Under Seal - Investigation by the Government
The Complaint and Disclosure Statement remain under seal for at least 60 days, and very likely longer, while the Government investigates the allegations of fraud. During the time the case is “under seal,” the Government uses investigators, such as agents of the Office of Inspector General (OIG) for the affected federal agency, FBI agents, DCIS and/or NCIS agents, or state Medicaid investigators (all depending on the type of case and the nature of the fraud), to investigate the allegations of the Complaint. At the end of the initial 60-day “under seal” period, and any additional time extensions, the Government will either choose to proceed with the action and litigate the action itself or choose not to proceed with the action. During this period, the Government may also seek Court approval to unseal, or to partially unseal, the case in order to engage in settlement discussions with the Defendant.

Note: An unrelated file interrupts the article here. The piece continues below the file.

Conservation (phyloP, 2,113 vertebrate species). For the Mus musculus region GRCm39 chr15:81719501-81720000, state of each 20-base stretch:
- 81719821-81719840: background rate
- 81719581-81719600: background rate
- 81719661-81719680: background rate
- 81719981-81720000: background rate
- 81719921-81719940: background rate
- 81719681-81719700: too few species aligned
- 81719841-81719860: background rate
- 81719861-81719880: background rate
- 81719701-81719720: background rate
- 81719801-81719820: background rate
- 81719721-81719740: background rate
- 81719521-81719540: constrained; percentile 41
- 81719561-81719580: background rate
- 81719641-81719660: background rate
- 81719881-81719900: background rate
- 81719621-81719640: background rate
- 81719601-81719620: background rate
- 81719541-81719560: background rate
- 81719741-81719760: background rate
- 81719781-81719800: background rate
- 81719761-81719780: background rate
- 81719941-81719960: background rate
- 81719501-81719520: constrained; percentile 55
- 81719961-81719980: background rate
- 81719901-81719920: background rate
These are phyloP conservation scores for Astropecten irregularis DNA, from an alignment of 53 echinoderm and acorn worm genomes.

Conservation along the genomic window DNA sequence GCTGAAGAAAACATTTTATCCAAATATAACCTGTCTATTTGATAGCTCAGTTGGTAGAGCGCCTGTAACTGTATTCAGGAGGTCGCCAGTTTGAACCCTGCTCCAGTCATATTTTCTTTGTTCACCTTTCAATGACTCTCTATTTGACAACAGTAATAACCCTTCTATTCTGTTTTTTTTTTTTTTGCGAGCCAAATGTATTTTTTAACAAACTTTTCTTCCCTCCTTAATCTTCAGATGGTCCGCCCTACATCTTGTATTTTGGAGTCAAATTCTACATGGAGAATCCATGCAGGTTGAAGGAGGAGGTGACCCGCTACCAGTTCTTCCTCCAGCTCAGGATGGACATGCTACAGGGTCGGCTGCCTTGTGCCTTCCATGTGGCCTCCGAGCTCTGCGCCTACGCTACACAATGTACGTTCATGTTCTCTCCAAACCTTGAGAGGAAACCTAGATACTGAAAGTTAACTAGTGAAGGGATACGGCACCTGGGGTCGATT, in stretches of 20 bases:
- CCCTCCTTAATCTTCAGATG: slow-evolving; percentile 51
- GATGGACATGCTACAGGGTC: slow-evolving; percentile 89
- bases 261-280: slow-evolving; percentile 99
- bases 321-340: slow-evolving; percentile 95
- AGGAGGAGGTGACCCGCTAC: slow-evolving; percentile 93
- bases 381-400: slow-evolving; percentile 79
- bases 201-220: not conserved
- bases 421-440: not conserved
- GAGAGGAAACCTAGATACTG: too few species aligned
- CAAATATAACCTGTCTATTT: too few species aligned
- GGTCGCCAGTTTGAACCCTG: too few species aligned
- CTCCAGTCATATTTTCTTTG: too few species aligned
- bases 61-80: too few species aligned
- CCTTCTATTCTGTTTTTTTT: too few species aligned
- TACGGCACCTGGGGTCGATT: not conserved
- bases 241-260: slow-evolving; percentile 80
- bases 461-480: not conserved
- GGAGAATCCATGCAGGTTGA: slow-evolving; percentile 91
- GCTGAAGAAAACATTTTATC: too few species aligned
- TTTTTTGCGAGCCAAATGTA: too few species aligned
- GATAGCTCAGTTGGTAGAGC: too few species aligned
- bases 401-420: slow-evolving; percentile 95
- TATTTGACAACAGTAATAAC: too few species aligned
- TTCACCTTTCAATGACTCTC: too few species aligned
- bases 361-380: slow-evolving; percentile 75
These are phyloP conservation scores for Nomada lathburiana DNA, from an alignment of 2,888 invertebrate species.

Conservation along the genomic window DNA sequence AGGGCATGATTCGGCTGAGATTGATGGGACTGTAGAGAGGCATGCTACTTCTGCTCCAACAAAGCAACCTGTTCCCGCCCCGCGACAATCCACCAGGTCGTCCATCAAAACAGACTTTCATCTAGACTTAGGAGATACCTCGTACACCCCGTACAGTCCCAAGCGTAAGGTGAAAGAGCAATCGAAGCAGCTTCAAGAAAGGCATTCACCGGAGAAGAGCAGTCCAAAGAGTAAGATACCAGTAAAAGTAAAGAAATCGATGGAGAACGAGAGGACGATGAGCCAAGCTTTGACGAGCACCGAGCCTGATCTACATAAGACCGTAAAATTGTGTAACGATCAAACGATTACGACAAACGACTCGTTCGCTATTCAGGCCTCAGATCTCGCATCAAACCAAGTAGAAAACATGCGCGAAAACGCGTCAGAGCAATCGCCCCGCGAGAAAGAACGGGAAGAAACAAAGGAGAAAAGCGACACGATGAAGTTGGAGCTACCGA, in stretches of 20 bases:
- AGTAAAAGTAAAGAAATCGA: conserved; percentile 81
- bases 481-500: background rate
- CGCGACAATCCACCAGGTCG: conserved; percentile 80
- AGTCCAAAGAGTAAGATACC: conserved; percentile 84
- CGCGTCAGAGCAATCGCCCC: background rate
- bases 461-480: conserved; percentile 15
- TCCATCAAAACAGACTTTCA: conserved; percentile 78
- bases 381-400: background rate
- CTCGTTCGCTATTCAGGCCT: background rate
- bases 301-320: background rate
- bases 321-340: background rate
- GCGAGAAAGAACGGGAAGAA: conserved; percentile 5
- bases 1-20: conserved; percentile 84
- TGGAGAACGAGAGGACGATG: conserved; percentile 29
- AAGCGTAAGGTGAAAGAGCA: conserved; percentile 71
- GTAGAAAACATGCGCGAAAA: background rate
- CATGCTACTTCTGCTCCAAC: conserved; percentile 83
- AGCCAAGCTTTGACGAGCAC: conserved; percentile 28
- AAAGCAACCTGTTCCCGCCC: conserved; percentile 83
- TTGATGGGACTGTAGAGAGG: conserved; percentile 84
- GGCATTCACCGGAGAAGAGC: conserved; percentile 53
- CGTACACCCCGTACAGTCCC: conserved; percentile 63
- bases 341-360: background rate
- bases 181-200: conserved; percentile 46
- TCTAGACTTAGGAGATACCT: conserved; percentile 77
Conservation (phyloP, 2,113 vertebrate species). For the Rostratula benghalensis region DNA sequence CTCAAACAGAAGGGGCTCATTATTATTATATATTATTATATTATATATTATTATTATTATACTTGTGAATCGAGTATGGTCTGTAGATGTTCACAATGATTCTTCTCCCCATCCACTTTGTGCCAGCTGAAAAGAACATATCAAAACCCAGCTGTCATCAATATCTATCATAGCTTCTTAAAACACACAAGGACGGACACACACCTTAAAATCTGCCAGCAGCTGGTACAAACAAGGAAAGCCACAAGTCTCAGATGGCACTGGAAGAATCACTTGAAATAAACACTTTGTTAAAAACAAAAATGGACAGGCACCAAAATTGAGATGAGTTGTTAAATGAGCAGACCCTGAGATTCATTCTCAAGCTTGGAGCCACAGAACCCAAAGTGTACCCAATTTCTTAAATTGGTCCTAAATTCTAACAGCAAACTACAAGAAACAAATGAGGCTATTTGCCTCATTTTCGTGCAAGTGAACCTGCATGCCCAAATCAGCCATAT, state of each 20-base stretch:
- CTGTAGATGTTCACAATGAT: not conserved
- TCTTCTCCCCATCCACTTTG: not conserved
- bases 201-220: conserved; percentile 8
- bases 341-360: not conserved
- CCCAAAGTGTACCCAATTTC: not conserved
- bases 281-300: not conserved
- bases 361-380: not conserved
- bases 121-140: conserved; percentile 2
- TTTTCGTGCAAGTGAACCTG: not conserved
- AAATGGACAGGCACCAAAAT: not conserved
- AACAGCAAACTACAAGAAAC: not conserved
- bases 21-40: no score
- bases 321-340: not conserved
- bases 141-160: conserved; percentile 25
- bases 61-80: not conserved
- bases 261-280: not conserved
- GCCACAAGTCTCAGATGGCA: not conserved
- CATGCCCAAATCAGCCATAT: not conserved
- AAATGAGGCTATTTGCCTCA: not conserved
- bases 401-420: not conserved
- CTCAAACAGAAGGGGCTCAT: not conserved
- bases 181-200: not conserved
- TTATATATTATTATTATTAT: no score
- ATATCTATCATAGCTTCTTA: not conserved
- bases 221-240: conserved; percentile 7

The Relator’s Right to Proceed After Government Declination
If the Government chooses not to litigate the action, the Relator then has the right to prosecute the action. The federal Government typically intervenes in only a small number of cases every year (about 20%).
Damages, Penalties, and Relator’s Share of the Award
If the Defendant is determined to have violated the False Claims Act by making false or fraudulent claims, the statute mandates that the fraudster pay three (3) times the amount of damages which the Government sustained because of the act of that person, as well as civil penalties ranging from $5,500 to $11,000 for each false or fraudulent claim. Pursuant to the Federal Civil Monetary Penalties Inflation Adjustment Act of 1990, as amended, the civil penalties under the False Claims Act have been adjusted to a range of $10,957 to $21,916 for each false or fraudulent claim submitted after February 3, 2017.